2. Assessments of influence in networks are individually-centered, rather than institutionally-centered. This may be an interim or transitional feature of networked scholarly influence, while the platforms and their place in scholarship emerge and mature, but while the signals on which actively-networked scholars base their judgements are still quick proxies for quality, they are proxies interpreted against individual understandings of “The Conversation,” rather than generic and hierarchical ideals of scholarly role.
3. Metrics matter, but not that much. Participants in the study tended to assess size of account – over 10,000 followers, in particular – as a general signal of influence, but perception of capacity for contribution was far more important to scholars’ assessments of who they would follow, and why. Number of tweets –understood to indicate longevity and thus likelihood of ongoing contribution – mattered more in participants’ estimation of an account’s influence and value than number of followers.
4. Commonalities are key. The perception of a scholar’s credibility and capacity for contribution is created and amplified by common interests, disciplines, and share ties and peers. Participants were most likely to assess accounts as credible and likely to make a contribution if they were followed by users the participant already knew and respected. Professional and personal commonalities were also central to perceptions of others’ capacity to contribute, but less visible in assessments of credibility.
5. Institutional signals and affiliations aren’t that important. Except in the case of one profile with an Oxford university affiliation, institutional status signals were not accorded significant value in assessments of networked influence. Though all participants were institutionally-affiliated and well aware of the prestige of academic ranks, journal titles, and institutional brands, these were not interpreted as intersecting meaningfully with capacity to contribute to the networked conversation. In fact, profiles that emphasized institutional status were understood by a number of participants as signaling their lack of interest in participatory engagement.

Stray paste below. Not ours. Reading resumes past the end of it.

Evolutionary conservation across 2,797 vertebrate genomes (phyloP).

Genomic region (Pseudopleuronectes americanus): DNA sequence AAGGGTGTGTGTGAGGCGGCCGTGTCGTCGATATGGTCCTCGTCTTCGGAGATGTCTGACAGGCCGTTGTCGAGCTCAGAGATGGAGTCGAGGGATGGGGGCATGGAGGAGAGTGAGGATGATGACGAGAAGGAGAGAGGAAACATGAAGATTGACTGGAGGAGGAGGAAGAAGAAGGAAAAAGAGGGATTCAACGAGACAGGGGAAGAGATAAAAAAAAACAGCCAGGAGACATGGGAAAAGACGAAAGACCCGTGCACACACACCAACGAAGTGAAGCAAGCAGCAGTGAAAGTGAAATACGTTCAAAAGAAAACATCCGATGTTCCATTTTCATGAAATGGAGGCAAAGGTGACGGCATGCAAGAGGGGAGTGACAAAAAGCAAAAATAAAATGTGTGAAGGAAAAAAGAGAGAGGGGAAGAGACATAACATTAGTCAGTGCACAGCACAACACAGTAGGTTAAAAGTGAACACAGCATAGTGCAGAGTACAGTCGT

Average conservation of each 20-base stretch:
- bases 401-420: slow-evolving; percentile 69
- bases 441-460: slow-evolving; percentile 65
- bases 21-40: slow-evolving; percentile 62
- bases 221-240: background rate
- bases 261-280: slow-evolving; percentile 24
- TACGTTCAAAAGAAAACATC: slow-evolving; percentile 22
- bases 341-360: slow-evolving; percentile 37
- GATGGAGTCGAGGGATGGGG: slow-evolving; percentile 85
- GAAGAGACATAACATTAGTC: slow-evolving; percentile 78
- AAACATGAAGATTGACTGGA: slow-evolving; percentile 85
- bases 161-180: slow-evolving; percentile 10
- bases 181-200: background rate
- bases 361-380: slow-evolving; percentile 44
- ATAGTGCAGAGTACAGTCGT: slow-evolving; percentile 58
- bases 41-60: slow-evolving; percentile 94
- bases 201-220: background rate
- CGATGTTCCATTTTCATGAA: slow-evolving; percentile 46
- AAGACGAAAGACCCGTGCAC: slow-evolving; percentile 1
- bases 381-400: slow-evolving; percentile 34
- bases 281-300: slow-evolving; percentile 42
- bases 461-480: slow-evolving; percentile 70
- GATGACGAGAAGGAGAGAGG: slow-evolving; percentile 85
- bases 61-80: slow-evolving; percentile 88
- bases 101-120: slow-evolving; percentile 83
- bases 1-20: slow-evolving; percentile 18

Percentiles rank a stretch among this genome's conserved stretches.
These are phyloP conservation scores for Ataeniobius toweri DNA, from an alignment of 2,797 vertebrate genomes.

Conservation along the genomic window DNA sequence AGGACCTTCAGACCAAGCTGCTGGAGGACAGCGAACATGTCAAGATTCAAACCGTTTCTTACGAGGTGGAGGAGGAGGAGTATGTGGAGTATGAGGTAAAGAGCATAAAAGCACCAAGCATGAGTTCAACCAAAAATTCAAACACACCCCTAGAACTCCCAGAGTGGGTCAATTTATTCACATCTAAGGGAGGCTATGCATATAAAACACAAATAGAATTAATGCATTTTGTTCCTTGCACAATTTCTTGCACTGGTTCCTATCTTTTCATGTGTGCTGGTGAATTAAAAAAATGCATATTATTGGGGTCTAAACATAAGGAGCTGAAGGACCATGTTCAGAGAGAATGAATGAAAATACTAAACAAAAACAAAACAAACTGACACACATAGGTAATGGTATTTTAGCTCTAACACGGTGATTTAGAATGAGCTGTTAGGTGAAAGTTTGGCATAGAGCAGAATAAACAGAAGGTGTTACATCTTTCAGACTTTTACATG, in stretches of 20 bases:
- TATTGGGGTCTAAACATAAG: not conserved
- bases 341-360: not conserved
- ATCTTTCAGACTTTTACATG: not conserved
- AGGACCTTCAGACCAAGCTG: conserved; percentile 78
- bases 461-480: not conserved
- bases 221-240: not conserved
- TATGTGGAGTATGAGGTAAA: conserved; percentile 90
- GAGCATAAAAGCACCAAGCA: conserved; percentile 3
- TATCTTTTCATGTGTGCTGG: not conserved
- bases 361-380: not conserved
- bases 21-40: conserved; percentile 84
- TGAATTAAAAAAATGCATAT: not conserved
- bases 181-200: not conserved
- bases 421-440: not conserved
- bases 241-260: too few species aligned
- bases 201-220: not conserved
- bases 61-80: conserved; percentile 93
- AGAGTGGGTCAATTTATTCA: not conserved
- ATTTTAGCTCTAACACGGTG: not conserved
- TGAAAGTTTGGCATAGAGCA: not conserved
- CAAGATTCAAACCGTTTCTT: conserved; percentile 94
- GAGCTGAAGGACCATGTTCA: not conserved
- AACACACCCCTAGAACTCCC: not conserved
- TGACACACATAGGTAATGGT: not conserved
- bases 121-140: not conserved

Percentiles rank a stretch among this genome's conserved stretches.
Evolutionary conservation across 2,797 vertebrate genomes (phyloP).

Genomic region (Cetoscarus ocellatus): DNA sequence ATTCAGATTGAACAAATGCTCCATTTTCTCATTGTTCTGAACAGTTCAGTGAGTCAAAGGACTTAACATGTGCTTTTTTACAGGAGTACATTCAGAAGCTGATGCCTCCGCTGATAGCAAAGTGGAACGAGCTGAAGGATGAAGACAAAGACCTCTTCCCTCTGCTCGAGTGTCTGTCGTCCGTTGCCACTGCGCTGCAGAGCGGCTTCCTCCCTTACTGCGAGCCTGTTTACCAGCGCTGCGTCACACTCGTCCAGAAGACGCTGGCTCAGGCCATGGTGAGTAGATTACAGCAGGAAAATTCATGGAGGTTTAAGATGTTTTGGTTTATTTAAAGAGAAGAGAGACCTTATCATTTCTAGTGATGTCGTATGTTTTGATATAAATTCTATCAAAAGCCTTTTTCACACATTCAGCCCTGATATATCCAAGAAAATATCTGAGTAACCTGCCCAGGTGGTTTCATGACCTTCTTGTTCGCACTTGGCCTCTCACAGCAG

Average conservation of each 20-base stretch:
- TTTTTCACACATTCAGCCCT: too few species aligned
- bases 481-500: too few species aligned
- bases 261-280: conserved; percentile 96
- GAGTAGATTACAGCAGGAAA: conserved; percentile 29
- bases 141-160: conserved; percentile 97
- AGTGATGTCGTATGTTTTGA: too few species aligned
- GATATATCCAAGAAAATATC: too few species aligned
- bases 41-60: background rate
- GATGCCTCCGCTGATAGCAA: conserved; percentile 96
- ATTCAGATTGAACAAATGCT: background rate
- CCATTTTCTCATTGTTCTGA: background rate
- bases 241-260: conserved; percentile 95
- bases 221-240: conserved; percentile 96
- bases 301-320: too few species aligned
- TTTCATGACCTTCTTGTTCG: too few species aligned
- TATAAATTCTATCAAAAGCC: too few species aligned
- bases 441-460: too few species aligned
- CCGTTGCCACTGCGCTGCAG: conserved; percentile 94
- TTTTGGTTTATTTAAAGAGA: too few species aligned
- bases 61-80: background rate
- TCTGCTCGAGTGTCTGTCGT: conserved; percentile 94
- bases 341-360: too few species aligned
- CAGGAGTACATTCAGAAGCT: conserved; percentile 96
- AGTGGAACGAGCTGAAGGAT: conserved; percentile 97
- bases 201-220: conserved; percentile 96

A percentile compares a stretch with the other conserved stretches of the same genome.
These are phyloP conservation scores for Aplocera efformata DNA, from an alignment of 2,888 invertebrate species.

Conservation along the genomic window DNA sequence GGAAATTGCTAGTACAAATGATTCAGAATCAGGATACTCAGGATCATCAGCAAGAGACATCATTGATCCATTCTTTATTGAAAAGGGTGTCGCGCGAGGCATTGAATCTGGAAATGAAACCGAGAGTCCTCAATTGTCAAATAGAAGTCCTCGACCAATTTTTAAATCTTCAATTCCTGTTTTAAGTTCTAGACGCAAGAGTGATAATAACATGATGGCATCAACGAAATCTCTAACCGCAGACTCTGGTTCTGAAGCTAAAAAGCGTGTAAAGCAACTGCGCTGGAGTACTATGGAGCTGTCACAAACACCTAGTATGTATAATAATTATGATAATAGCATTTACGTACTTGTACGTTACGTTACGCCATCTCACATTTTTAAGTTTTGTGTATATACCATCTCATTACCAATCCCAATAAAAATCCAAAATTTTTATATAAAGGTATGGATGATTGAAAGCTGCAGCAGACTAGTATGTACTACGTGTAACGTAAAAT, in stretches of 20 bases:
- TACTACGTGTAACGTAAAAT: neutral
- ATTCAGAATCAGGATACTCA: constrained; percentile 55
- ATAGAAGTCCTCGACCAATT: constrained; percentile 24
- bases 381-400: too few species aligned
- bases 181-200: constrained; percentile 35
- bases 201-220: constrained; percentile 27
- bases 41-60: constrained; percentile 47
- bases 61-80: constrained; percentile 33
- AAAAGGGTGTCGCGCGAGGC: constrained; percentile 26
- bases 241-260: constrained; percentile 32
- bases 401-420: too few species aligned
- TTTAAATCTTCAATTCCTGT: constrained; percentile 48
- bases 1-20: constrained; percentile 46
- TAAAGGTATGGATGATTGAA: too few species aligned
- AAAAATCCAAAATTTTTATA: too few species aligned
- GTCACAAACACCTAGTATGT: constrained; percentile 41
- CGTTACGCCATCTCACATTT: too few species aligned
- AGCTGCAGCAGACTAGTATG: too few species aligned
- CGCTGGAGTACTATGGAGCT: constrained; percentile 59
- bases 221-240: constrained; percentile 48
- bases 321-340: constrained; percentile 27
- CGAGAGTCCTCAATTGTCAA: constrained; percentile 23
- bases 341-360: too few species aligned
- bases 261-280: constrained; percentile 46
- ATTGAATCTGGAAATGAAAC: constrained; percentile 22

6. Automated signals indicate low influence. Automated daily tweets and link aggregators such as paper.li were seen as indicators of low engagement and low networked influence, in part because these services are seen as violating implicit social contracts of active, personal curation and direct citation within academic Twitter.
What these findings suggest, all together, is that scholars assess the networked profiles and behaviors of peers through a logic of influence that is – at least as yet – neither codified nor especially numeric. Instead, while academic Twitter’s concept of influence recognizes status, standing, and scale, it appears to focus primarily on contribution. This suggests that tools like Klout which claim to quantify networked impact and influence may be of limited use for scholars seeking out interesting peers to follow on Twitter.
Whether networked influence remains a separate sphere or gets pressed into service as a sedimented, rationalized academic signal remains to be seen – for the moment, however, it is interesting to observe a sphere of scholarly exchange in which content and relational connections play a greater role in the evaluation of influence than hierarchies and the status quo.
Bonnie Stewart is an educator and social media researcher fascinated by who we are when we're online. Bonnie has spent the last 15 years exploring the intersections of knowledge and technologies, and currently researches the implications of networks for scholarship, attention, care and vulnerability. Published in Salon.com, The Guardian UK, and Inside Higher Ed, Bonnie teaches technologies, literacies, communications, and adult learning at the University of Prince Edward Island. She does her best thinking aloud, on Twitter, as @bonstewart.